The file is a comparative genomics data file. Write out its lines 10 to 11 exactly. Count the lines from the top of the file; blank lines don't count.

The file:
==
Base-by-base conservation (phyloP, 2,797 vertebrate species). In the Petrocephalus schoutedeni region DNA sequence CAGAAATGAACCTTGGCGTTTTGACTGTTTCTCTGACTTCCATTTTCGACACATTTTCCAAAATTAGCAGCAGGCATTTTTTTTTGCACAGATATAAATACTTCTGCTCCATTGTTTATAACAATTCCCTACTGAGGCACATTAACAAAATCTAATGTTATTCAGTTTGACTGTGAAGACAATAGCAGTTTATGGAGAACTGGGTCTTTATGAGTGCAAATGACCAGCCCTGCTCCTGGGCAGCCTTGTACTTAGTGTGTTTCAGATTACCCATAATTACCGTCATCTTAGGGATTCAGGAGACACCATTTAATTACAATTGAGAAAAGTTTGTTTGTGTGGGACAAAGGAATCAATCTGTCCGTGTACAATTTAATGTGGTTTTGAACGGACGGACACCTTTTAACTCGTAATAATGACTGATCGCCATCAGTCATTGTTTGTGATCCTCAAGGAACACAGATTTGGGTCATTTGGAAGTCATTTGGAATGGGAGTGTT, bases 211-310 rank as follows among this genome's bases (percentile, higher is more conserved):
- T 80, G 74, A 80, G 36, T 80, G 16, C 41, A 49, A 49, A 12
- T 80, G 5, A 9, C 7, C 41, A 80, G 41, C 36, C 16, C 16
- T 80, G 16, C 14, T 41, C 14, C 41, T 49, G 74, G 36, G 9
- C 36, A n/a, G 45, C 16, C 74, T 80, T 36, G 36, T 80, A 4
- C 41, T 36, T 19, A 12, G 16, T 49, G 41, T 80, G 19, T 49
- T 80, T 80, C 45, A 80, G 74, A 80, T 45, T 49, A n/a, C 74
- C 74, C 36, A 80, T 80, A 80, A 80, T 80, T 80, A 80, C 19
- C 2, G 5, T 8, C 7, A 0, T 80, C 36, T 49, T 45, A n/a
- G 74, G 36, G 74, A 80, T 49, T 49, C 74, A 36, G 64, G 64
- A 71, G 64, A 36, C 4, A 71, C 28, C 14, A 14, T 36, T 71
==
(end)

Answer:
- G 74, G 36, G 74, A 80, T 49, T 49, C 74, A 36, G 64, G 64
- A 71, G 64, A 36, C 4, A 71, C 28, C 14, A 14, T 36, T 71